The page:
Understanding Families, Divorce, and Adoption (page 2)
Relationships with parents and other family members are important to young adults. Differences of opinion over dress, curfews, and length and color of hair, as well as more serious concerns such as excessive alcohol consumption (either among the parents or the young person), physical or sexual abuse, or neglect, can exact a considerable toll on both adults and young people. While the two-parent family with a couple of children still exists today, many different family makeups and even some dysfunctional or disintegrating families also occur. One-parent homes, as well as homes with stepparents, foster children, and other family arrangements, are common today and are therefore reflected in books that young adults read.
Several authors of young adult novels deal with the problems found in contemporary families. Tracy Mack explores divorce in Drawing Lessons (2000), while Ian Lawrence observes a disintegrating family in The Lightkeeper’s Daughter (2002). Trial separation is a theme in Carolyn Mackler’s Love and Other Four-Letter Words (2000), and Gary Paulsen explores a single-parent family in The Glass Café (2003). Orphans and family tensions are central to the story in Patricia Reilly Giff’s Pictures of Hollis Woods (2002), and adoption plays an important part in Ingrid Tomey’s The Queen of Dreamland (1996). The Applewhites are a nontraditional family of writers and artists who take in a juvenile delinquent in Stephanie Tolan’s Surviving the Applewhites (2002).
A number of young adult realistic fiction novels examine father-son or father-daughter relationships. Although each differs in more than one way, the circumstances are usually the same—differences exist between the parent and the young adult and both have to gain an understanding of himself/herself and the other. For example, Jean Ferris tells the story of Brian and his father in All That Glitters (1996). In Walter Dean Myers’ classic Somewhere in the Darkness (1992), Jimmy Little is surprised when his father returns from jail. Seek (Fleischman, 2001) tells the story of Rob Radkovits, who is looking for his father’s voice in his life. In a book of family relationships (particularly father-daughter relationships), Kate must cope with being a preacher’s daughter as she tries to get into MIT in Laurie Halse Anderson’s Catalyst (2002).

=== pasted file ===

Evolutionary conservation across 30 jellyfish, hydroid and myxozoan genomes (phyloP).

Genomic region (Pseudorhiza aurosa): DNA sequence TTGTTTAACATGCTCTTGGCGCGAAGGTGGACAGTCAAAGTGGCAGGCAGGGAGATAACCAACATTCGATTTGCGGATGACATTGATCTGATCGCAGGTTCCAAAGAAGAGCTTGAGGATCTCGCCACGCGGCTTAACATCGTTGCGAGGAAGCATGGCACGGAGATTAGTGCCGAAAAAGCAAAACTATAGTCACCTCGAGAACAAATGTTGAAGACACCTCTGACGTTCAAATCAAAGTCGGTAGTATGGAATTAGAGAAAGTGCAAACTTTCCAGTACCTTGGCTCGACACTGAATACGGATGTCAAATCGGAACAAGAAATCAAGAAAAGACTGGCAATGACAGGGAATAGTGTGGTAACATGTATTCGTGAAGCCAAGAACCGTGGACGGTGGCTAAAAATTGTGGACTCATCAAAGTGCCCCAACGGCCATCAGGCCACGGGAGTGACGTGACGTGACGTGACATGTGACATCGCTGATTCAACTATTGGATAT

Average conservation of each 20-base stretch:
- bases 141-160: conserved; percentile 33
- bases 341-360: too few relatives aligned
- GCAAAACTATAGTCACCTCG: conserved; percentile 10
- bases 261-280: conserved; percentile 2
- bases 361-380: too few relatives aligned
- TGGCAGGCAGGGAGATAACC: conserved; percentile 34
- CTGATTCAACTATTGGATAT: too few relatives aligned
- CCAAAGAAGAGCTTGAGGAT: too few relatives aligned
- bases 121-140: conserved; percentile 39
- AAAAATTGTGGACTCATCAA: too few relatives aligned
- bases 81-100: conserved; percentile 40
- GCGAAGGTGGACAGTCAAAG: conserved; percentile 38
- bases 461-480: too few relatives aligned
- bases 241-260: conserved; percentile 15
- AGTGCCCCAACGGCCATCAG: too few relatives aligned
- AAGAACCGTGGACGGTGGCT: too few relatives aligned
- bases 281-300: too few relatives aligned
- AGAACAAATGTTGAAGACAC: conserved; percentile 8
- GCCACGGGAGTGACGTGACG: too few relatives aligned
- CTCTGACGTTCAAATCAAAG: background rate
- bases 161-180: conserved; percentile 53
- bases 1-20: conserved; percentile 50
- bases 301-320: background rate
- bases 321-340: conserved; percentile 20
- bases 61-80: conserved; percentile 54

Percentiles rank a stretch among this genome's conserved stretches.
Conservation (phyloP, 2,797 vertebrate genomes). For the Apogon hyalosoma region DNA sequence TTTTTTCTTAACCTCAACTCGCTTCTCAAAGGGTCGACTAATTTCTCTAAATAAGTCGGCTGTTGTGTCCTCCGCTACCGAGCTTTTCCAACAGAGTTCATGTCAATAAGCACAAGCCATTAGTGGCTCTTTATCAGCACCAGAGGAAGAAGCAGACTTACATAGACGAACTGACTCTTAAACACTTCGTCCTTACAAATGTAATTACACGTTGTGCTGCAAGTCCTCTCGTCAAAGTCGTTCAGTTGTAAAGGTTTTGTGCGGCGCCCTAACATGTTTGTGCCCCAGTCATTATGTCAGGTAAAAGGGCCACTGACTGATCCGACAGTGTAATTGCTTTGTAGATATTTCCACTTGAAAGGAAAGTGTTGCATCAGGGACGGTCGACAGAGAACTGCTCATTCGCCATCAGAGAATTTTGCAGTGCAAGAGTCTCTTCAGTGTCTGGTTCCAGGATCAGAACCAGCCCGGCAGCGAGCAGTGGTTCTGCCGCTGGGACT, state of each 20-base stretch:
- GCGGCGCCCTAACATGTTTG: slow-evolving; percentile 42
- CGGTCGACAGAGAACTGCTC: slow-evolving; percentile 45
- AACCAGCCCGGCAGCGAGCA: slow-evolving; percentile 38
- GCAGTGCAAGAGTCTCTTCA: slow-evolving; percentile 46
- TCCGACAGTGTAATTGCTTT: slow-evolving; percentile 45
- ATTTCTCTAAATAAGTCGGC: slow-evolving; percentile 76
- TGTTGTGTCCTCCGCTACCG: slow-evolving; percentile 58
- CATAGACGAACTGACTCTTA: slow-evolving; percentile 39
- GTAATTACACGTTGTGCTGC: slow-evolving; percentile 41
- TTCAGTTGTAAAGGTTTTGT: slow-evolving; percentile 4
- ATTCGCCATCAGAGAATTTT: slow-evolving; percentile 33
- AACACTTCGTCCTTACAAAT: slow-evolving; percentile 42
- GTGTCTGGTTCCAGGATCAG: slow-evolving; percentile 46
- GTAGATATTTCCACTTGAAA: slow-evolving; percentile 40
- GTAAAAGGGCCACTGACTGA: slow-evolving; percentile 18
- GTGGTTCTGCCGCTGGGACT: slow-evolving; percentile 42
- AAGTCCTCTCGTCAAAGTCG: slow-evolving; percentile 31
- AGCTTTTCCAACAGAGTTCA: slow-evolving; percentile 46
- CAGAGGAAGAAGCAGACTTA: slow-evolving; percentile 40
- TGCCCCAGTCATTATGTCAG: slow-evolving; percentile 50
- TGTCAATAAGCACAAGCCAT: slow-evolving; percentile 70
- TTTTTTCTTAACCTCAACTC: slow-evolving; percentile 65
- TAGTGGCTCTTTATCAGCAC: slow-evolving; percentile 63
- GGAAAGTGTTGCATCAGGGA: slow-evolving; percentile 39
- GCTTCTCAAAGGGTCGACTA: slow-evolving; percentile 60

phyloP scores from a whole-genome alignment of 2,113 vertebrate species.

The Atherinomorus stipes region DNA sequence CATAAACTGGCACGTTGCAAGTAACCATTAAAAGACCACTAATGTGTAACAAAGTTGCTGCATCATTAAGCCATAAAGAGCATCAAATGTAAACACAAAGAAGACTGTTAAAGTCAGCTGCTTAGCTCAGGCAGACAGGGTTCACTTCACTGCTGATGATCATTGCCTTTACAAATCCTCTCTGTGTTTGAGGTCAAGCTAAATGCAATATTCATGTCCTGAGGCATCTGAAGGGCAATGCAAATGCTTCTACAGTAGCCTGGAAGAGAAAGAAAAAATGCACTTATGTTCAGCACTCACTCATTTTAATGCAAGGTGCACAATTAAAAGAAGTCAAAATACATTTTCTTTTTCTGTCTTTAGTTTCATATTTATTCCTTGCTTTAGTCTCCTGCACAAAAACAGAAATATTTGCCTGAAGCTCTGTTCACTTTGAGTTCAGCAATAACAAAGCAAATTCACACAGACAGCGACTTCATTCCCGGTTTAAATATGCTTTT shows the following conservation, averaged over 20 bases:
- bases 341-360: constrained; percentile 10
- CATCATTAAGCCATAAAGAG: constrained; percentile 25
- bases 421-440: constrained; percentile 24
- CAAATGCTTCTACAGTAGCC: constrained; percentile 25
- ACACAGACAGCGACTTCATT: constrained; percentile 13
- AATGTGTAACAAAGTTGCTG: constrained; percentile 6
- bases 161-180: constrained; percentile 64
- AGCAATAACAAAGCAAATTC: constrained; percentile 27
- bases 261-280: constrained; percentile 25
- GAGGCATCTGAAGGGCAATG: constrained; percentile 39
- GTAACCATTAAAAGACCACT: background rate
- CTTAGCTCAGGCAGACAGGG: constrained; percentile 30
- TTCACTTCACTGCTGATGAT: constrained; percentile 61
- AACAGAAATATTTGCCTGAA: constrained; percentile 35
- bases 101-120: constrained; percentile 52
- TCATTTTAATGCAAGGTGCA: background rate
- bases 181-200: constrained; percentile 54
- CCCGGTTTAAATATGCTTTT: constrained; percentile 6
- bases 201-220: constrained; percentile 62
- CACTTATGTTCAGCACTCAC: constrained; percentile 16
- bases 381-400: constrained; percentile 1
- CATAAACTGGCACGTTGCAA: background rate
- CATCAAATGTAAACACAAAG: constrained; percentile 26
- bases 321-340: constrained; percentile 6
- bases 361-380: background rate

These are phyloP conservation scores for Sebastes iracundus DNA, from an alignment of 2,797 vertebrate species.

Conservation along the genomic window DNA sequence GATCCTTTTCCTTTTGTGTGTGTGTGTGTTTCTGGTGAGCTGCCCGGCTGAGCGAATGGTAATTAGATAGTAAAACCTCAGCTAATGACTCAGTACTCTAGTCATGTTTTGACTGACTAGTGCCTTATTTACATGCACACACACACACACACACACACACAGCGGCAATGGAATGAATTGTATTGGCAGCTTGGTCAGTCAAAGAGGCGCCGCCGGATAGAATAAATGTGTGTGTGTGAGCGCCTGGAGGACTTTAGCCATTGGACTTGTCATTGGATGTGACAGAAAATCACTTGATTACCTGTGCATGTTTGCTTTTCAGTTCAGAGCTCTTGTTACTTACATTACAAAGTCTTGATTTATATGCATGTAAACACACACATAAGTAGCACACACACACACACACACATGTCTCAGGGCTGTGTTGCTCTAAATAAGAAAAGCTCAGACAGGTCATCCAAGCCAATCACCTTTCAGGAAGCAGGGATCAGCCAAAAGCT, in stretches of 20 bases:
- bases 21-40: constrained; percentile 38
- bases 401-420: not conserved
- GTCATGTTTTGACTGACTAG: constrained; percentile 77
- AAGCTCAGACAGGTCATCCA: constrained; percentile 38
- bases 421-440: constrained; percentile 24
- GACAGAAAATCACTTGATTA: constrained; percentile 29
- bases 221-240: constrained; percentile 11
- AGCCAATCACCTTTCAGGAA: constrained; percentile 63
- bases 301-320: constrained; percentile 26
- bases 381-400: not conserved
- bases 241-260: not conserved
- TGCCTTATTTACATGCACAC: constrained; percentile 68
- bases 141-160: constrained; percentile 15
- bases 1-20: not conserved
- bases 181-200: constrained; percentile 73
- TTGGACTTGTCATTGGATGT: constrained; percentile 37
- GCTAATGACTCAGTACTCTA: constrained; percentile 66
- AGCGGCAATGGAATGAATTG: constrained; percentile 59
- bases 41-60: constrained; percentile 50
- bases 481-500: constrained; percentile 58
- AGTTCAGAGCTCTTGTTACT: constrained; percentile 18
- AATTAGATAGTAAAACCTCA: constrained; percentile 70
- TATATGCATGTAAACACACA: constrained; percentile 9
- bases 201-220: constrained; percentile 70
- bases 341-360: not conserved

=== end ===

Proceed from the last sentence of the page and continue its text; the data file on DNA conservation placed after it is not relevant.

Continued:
Families also play a part in a number of other books. Mel Glenn’s Split Image (2000) is a multi-voice story told in poems that focus on a young Asian American girl who is caught between her parents’ expectations and the freedom of America. In Miracle’s Boys (2000), Jacqueline Woodson writes about three brothers and the pressures of the inner city that keep trying to pull them apart. Ellen Wittlinger’s Hard Love (1999) uses a modified magazine format to explore a young boy growing up and coping with his parents’ divorce. Other stories about a wide range of families include Tangerine (Bloor, 1997), Like Sisters on the Homefront (Williams-Garcia, 1995), the Alice series by Phyllis Reynolds Naylor, and the works of Todd Strasser and Walter Dean Myers.
Family relationships also spill over into other categories of realistic novels as they touch on alcoholism, the death of a family member, spouse abuse, a gay parent, parents embarrassing young people, and a host of other topics. Any problem that some family has experienced or is experiencing has probably been addressed in young adult realistic fiction. For example, Michael Cadnum’s Taking It (1995) discusses shoplifting and sexual relationships; Marion Dane Bauer’s A Question of Trust (1994) explores the issue of trust between parents and children; and Thelma Wyss’s classic Here at the Scenic-Vu Motel (1988) tells about the Bear Flats, Idaho, school board’s decision to stop bussing seven children to town to the high school and, instead, to have them live at the Scenic-Vu Motel during the week.
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